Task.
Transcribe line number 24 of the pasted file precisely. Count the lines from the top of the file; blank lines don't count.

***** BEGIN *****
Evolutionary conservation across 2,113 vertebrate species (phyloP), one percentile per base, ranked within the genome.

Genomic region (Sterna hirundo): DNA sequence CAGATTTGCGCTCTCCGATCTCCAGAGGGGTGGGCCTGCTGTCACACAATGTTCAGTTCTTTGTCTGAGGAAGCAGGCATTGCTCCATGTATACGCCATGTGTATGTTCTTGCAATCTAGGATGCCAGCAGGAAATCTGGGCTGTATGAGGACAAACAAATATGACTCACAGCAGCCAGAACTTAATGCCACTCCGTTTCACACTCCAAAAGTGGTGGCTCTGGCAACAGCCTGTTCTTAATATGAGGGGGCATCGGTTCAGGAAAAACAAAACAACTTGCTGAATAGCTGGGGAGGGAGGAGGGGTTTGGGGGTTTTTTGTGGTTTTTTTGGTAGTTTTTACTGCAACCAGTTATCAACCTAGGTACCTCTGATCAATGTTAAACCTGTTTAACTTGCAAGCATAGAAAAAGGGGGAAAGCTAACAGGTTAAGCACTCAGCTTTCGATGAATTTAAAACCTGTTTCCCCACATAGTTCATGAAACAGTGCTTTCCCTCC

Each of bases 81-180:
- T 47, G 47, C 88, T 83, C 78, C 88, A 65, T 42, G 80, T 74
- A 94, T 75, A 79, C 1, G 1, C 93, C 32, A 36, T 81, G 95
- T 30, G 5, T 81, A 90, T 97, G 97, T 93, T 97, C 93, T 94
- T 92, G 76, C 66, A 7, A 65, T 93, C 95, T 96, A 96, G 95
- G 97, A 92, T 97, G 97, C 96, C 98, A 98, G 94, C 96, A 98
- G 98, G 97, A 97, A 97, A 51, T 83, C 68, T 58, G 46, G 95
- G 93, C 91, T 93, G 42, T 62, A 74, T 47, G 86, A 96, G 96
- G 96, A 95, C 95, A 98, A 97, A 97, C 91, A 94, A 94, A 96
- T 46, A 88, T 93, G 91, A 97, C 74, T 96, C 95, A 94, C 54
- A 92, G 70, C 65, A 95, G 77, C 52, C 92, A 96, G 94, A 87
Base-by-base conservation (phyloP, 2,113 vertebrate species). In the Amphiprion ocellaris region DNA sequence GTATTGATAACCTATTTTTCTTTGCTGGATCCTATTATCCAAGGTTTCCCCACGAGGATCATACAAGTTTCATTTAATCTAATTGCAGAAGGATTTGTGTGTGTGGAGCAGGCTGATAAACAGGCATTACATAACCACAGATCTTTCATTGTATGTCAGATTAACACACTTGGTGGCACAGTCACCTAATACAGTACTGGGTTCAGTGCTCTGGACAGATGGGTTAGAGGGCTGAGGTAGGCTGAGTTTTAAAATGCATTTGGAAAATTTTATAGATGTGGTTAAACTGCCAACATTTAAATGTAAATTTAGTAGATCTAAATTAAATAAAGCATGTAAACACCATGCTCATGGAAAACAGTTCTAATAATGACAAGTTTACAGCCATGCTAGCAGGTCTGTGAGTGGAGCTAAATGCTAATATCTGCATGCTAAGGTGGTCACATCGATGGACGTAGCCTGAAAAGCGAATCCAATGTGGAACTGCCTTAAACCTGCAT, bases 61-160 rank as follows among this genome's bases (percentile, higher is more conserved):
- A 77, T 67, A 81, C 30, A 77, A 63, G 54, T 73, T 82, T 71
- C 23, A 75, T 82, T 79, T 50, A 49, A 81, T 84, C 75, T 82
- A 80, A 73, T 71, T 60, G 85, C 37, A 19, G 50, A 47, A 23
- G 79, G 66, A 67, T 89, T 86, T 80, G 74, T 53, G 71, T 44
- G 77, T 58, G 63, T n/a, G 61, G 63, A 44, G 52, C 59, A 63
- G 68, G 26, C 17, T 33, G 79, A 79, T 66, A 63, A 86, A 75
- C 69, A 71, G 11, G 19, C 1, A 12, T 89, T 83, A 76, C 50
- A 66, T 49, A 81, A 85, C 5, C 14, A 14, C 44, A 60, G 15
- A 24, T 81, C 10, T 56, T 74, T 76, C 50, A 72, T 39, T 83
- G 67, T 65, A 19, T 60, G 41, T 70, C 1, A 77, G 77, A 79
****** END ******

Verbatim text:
- G 67, T 65, A 19, T 60, G 41, T 70, C 1, A 77, G 77, A 79